The ALICE experiment at the CERN LHC focuses on studying the quark-gluon plasma produced by heavy-ion collisions. After the Long Shutdown 2 in 2019-2020, the ALICE Experiment will see its data input throughput increase a hundredfold, up to 3.4 TB/s. In order to cope with such a large amount of data, a new online-offline computing system, called O2, will be deployed. By reconstructing the data online, it will be possible to compress the data stream down to 90GB/s before storing it permanently.
One of the key software components of the system will be the data Quality Control (QC) that replaces the existing online Data Quality Monitoring and offline Quality Assurance. It is this framework and infrastructure, which will be responsible for all aspects related to the analysis software aimed at identifying possible issues with the data itself, and indirectly with the underlying processing done both synchronously and asynchronously. Since analyzing the full stream of data online would exceed the available computational resources, a reliable and efficient sampling will be needed. It should provide a few percent of data selected randomly in a statistically sound manner with a minimal impact on the main dataflow. Extra requirements include the option to choose messages corresponding to the same events over a group of computing nodes and the optional possibility to ensure getting a fixed amount of data at the cost of blocking the main dataflow.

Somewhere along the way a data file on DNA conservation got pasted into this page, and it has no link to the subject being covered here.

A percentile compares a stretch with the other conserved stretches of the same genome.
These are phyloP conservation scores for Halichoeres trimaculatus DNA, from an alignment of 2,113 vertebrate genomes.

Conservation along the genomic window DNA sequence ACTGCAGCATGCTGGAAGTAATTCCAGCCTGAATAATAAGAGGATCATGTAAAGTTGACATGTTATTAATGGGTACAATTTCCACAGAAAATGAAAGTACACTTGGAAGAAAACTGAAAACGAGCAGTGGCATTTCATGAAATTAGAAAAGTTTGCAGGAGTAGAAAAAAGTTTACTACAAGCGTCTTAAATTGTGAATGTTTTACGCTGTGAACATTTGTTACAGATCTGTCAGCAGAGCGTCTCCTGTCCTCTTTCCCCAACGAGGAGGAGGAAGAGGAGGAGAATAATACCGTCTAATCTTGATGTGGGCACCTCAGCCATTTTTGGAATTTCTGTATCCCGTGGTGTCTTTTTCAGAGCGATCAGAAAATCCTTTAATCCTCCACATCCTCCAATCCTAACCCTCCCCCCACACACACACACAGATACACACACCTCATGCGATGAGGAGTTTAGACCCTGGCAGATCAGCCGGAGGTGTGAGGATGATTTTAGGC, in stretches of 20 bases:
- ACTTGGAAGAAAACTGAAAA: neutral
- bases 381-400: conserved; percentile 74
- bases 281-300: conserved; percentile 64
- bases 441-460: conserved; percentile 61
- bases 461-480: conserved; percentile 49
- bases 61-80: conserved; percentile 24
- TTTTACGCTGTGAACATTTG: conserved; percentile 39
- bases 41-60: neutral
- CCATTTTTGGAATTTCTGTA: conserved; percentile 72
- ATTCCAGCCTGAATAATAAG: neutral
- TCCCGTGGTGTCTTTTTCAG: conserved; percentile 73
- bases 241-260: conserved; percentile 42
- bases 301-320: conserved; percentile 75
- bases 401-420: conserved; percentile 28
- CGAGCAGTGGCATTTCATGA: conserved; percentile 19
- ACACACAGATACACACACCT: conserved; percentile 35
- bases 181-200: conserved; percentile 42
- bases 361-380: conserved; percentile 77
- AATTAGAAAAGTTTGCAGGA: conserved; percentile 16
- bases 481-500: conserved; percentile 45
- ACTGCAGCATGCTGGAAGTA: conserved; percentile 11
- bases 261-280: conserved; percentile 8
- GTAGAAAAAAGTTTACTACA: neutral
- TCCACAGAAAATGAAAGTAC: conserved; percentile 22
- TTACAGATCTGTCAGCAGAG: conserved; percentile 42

In this paper we present the design of the O2 Data Sampling software. In particular, we highlight our requirements for pseudo-random number generators to be used for sampling decisions, as well as the results of the benchmark we performed to evaluate different possibilities. Finally we report on a large scale test of the O2 Data Sampling we carried out.